David and Tom Gardner, The Motley Fool's co-founders, have been picking stocks for over two decades. Some of those companies have been acquired, others have grown so large that they no longer have much growth left, and still others have struggled or gone out of business. (Nobody in investing has a perfect batting average.)

When I looked over some of David and Tom's best-performing stocks, five in particular leapt out at me. These are stocks which have been big winners for a long time -- but I think they have plenty of opportunity left for market-beating growth:

Stock Market Capitalization Best Known for...
Apple (NASDAQ:AAPL) $890 billion iPhones, iPads, Macs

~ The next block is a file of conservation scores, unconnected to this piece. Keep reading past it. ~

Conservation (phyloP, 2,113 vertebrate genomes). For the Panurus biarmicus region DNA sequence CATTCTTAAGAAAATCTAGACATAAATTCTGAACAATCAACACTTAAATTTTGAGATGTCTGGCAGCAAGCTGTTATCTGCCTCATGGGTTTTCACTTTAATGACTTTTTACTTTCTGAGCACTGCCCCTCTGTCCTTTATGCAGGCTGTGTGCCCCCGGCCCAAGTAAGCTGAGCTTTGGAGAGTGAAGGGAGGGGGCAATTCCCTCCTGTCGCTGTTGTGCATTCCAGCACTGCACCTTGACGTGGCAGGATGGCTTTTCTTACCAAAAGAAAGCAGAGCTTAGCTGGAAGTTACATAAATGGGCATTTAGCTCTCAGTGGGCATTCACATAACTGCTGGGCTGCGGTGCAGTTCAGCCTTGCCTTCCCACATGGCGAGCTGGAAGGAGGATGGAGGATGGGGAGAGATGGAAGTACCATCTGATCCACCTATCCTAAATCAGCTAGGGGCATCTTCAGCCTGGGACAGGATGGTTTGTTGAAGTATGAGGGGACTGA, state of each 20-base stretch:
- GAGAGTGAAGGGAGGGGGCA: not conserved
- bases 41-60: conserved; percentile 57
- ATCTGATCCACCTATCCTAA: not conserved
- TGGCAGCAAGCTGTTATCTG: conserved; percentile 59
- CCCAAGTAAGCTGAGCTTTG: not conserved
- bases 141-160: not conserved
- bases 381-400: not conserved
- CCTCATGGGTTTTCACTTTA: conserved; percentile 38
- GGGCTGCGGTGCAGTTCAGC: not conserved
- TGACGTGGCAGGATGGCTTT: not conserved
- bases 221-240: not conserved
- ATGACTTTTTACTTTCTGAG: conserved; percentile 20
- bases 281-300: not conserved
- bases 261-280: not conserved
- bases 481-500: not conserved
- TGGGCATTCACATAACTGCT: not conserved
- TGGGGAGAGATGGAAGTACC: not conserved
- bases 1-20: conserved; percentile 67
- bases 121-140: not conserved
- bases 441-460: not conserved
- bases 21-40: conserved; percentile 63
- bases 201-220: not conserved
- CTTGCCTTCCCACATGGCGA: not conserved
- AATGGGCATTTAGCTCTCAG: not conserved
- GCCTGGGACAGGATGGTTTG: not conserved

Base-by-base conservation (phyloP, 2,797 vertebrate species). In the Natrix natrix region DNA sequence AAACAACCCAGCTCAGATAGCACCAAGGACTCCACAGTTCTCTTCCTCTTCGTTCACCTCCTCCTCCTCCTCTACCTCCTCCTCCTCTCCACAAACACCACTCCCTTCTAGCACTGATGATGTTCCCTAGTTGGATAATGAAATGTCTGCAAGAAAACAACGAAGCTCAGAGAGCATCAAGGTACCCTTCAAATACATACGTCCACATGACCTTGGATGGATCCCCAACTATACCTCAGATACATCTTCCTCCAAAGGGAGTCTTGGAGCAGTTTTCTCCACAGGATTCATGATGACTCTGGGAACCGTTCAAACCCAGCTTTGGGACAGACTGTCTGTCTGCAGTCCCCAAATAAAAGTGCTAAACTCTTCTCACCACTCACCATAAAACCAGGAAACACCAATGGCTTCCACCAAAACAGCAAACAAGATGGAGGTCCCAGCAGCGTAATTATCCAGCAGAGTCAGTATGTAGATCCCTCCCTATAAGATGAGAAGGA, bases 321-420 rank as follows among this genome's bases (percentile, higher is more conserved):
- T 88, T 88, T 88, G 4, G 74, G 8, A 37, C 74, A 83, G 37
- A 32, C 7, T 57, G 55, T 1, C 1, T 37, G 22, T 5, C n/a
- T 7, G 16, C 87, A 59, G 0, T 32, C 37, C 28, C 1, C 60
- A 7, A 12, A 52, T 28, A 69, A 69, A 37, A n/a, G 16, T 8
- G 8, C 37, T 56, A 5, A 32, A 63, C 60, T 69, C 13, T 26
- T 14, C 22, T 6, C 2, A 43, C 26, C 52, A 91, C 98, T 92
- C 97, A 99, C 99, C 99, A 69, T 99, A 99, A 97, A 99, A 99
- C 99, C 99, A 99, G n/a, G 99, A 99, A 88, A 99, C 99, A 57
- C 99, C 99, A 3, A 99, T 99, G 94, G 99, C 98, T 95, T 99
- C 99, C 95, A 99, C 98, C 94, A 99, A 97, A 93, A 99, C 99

Alphabet (NASDAQ:GOOGL) (NASDAQ:GOOG) $783 billion Google, YouTube
Amazon (NASDAQ:AMZN) $726 billion Amazon.com
Facebook (NASDAQ:FB) $532 billion Facebook, Instagram, WhatsApp
Netflix (NASDAQ:NFLX) $124 billion Streaming video content on its namesake platform

Data source: Google Finance.

What's special about these stocks?

What has led to these outsized gains? Each company has either been a major catalyst for, or one of the primary beneficiaries of, a major social trend.

Netflix's rise ushered in the widespread destruction of traditional video stores, and its DVD-by-mail rental service was a harbinger of the trend toward receiving goods at home instead of going out to stores to shop for them. Its rise has also enabled millions of Americans to "cut the cord" and remove their expensive cable packages in favor of a much cheaper Netflix subscription. Of course, Netflix has also benefited from the increasingly impressive quality of consumer TVs, which has enabled people to stay home from movie theaters without destroying their viewing experience.